When I returned to Modern Warfare 2, I couldn’t find anyone using the base operators I enjoyed at launch. It was a sea of Groots, flaming skull heads, weirdo clowns, and a robot woman exclusive to the $30 Blackcell battle pass. Everybody looked cool, but nobody looked like they belonged.

(Image credit: Activision Blizzard)

Tacky royale

Sometimes Cosmetic Uglification is a slow process. Service games that released in a pre-Fortnite world are taking a longer road. I played Rainbow Six Siege almost daily for years and failed to notice the signs.


The proliferation of cosmetics can have a real impact on gameplay, too. On several occasions, Call of Duty developers have had to modify cosmetics after releasing them because they blended in too well with the environment. One all-black outfit was such great camouflage that it was a legitimate pay-to-win accessory. In response, Modern Warfare 3 is experimenting with enemy outlines.

Longtime players will probably pinpoint different moments when things started to change, but for me, it was Mozzie’s “Pizza Party” skin in 2020. The bundle retextured the defender’s tan camo with a smattering of pepperonis and swapped his dirt bike helmet with a comically large, googly-eyed pizza monstrosity. It radiated “Fortnite,” and was among the first patently absurd cosmetics that’d gradually become the norm in Siege, but at the time, I thought it was a bit of harmless fun. If only 2020 Morgan knew what Siege would become in 2023: squads of elite operators wearing creepy muppet heads, full-body Pickle Rick Sanchez suits, and Master Chief armor.

With Activision’s decision to carry over the last year of microtransactions to Modern Warfare 3 and Ubisoft’s full embracing of crossover skins, Call of Duty and Siege have crossed a point of no return in Cosmetic Uglification: the Fortnite event horizon.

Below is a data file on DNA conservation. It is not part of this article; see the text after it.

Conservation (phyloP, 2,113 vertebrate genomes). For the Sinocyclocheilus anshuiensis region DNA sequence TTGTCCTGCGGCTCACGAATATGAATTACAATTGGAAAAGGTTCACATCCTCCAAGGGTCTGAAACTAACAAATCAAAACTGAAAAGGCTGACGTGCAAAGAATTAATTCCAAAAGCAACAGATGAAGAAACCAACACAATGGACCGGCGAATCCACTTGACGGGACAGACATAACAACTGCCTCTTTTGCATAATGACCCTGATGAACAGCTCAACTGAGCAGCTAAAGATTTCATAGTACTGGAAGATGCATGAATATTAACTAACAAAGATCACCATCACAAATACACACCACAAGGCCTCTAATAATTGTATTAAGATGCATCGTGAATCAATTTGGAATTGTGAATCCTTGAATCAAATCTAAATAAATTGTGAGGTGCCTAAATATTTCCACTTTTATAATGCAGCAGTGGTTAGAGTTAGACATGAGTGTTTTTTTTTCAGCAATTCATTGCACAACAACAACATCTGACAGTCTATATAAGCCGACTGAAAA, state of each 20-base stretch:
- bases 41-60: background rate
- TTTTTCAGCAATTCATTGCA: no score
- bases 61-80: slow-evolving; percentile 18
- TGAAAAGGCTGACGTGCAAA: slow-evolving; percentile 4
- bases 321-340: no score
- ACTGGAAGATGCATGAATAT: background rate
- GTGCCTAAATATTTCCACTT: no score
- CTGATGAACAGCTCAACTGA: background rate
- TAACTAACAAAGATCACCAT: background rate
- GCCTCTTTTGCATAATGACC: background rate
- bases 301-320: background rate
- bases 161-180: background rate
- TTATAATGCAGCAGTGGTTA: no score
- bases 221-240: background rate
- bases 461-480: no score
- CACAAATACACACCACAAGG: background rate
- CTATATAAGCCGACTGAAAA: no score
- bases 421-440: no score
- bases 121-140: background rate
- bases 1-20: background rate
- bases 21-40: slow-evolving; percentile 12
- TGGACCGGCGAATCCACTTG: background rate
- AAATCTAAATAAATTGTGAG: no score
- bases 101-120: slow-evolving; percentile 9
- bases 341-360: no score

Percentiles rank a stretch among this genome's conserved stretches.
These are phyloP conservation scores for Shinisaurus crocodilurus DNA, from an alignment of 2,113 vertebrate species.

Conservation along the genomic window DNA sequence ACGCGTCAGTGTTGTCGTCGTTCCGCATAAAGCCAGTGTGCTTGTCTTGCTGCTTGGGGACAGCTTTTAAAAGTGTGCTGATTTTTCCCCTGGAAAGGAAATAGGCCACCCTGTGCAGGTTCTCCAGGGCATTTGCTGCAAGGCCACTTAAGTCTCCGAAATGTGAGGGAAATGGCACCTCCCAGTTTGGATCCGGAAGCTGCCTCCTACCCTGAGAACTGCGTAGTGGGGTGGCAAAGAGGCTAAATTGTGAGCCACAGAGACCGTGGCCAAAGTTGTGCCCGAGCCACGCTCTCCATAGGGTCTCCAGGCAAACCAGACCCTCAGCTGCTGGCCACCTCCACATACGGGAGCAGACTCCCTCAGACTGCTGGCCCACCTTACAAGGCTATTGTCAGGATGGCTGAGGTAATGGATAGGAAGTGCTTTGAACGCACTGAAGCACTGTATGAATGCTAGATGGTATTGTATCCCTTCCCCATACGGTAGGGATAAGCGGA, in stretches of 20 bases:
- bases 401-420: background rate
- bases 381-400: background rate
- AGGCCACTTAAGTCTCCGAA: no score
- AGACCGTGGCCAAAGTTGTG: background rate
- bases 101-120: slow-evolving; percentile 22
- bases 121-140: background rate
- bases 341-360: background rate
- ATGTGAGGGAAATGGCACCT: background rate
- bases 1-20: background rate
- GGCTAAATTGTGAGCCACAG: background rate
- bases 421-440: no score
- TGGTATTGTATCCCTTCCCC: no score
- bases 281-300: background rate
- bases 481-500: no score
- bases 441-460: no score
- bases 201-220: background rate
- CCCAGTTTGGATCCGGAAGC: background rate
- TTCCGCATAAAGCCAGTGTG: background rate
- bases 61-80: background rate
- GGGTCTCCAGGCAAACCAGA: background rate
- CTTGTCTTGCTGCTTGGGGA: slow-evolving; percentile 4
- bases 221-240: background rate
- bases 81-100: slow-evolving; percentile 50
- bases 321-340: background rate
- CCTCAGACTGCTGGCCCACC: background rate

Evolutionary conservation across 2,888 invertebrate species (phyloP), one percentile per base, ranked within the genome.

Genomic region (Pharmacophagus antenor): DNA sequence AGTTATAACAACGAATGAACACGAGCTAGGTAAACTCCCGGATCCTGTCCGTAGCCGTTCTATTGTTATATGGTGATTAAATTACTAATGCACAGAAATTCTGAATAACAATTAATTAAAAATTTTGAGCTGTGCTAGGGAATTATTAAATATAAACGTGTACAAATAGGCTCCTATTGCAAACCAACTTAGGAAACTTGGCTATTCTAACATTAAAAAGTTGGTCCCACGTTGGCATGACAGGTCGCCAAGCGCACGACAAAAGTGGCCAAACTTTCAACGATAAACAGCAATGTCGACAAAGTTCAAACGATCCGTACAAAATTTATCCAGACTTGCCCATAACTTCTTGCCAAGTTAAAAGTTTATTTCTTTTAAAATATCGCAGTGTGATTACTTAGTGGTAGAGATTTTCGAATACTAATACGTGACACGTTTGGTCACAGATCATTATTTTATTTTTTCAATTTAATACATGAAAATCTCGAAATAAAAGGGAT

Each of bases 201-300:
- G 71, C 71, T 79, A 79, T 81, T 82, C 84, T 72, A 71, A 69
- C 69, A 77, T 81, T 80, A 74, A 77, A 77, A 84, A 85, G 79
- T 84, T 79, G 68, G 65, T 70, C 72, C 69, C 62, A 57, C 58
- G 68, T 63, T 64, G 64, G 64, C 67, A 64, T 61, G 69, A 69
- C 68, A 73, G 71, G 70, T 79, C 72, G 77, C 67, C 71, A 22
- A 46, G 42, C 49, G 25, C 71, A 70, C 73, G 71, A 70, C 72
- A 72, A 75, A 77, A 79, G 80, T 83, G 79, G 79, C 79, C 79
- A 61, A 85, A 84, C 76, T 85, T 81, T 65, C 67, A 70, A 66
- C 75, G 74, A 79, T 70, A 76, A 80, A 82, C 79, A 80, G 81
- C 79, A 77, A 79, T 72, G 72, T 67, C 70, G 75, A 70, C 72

Post-FEH, there’s simply too much crap in everyone’s digital closet for the game to ever be beautiful again. Not every player buys every kitschy skin, but given enough time, enough players will earn or buy skins at some point that aesthetic repugnancy is unavoidable. I’m part of the problem: half of my Siege roster is equipped with battle pass filler I never intended to get, yet inexplicably decided to put on in a moment of “why not.”

(Image credit: Respawn Entertainment)

It’s probably too late for Call of Duty and Siege, but I have hope for the shooters that have managed to dip their toes into unfamiliar territory while respecting their original style. Overwatch 2’s partnered skins with One Punch Man and kpop group Le Sserfim look fantastic up close without clashing in a crowd, and I’ve heard similarly positive things about Apex Legends’ Post Malone collaboration. It probably would’ve been a lot simpler to slap a giant Post Malone helmet on Wraith’s head, but I’m glad they didn’t.

The common denominator here, and possibly a key factor in beating Cosmetic Uglification, is that Blizzard and Respawn’s artists wisely chose to design original, high-quality outfits true to the crossover brand and the game’s core art style. It’s possible for cosmetics to be fun and complimentary without losing sight of the game we loved at launch, but there’s only one vaccine for this vicious disease: hard work, with a drop of restraint.

Leave a Reply

Your email address will not be published.

Previous post Embracing Transformation: AWS and NVIDIA Forge Ahead in Generative AI and Cloud Innovation
Next post Rockstar veterans Michael Unsworth and Lazlow Jones have joined Dan Houser’s new studio